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Home Buyers Plan

Use RRSPs to Help Finance a Home in Canada

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Updated: 01/06/2014

About the Home Buyers Plan

The Home Buyers Plan (HBP) is a Canadian federal government program which helps Canadian residents buy a home for the first time. With the Home Buyers Plan you can take up to $25,000 out of your Registered Retirement Savings Plans (RRSPs) without having to pay taxes on the funds if you are buying your first home. If you buy a home with your spouse or another person you could both withdraw $25,000 under the plan. The plan can also be used to buy a home for a relative who is disabled, although the conditions are slightly different.

Starting two years after your withdrawal, you get 15 years to repay the money to your RRSPs without incurring taxes. If you don't pay back the required amount in any year, then it is considered taxable income for that year. You can pay back at a faster rate if you wish. The repayments do not affect your RRSP contribution limit for a given year.

There are quite a few conditions for the Home Buyers' Plan, but they are reasonable and some are even lenient.

Who is Eligible for the Home Buyers Plan

To be eligible to withdraw money from your RRSPs under the Home Buyers Plan:

  • you must be a Canadian resident

  • you must be the plan owner of the RRSP(s)

  • you must have a written agreement to buy or build a home

  • you can't own the home for more than 30 days before you withdraw the money

  • you must intend to occupy the home as your principal place of residence less than a year after you make your withdrawal

  • you must not have a balance left from previous participation in the Home Buyers Plan

  • you must be a first-time home buyer. You are considered a first-time home buyer as long as you or your spouse or common-law partner has not owned a house as your principal place of residence for four years beginning January 1 of the fourth year before the year you withdraw the funds.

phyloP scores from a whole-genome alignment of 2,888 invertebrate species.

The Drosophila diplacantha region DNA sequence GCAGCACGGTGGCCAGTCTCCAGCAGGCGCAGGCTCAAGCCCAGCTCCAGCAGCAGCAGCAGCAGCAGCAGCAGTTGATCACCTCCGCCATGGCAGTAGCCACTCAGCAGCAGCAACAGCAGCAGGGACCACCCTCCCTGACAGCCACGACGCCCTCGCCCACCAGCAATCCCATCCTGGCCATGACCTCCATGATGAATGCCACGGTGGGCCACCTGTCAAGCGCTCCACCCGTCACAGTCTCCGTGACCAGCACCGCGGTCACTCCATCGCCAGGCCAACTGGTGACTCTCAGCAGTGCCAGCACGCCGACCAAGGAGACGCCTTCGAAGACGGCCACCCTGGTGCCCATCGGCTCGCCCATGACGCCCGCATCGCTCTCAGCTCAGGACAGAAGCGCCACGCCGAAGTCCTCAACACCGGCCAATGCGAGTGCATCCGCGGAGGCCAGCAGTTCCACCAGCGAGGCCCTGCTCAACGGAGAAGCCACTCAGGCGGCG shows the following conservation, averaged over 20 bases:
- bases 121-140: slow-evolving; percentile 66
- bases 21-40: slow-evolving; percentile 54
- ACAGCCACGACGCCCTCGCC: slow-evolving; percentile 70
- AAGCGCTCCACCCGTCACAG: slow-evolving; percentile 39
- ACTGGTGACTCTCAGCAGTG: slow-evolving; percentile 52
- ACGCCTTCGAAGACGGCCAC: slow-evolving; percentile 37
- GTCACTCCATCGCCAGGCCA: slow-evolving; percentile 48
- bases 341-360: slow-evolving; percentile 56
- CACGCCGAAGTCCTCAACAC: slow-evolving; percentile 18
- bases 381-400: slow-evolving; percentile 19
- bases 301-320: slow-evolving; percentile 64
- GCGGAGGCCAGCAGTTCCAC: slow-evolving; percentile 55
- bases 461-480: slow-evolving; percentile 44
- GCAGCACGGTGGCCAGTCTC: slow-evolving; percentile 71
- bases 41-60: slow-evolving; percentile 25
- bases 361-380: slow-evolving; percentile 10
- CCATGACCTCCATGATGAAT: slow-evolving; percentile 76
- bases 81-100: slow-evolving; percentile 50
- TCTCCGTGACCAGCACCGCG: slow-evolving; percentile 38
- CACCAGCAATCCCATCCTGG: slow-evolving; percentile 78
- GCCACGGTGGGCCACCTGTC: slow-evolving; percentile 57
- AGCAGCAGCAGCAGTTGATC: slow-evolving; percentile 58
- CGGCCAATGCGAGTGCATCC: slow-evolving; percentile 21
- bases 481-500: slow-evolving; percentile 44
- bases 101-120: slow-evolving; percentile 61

RRSPs Eligible for the Home Buyers Plan

Locked-in RRSPs and group plans do not allow withdrawals. The best thing to do is to check with the issuer(s) of your RRSPs to find out which of your RRSPs you will be able to use for the Home Buyers Plan.

Homes Eligible for the Home Buyers Plan

Just about all homes in Canada qualify for the Home Buyers Plan. The home you buy can be either a resale or a newly built home. Townhouses, mobile homes, condos, and apartments in duplexes are all fine. With cooperative housing, a share that gives you an equity interest qualifies, but one that only gives you a right to tenancy does not.

How to Withdraw RRSP Funds for the Home Buyers Plan

The process of withdrawing RRSP funds is quite simple:

Repaying Your RRSP Withdrawals for the Home Buyers Plan

You have 15 years to repay the amount you withdrew from your RRSPs. Repayment starts the second year after your withdrawals. Each year you have to repay 1/15 of the total amount you withdrew. You can repay more each year if you like. In that case you would be required to pay the balance owing divided by the number of years left in your plan. If you don't repay the amount required, then you must declare the unpaid amount as RRSP income and pay applicable taxes.

You must file an income tax return each year, and complete Schedule 7, even if you have no taxes to pay and no income to report.

Each year, your income tax Notice of Assessment or Notice of Reassessment will include the amount you have repaid to your RRSPs for the Home Buyers Plan, the balance left, and the amont you have to repay the next year. You can also find out the same information using the My Account tax service.

More on the Home Buyers Plan

For detailed information on the Home Buyers Plan see the Canada Revenue Agency Guide Home Buyers' Plan (HBP). The guide includes information on the Home Buyers Plan for people with disabilites, and for those who are buying or helping to buy a home for a relative with a disability.

See Also:

If you're planning to become a first-time home buyer, you might also be interested in the First-Time Home Buyers Tax Credit (HBTC).

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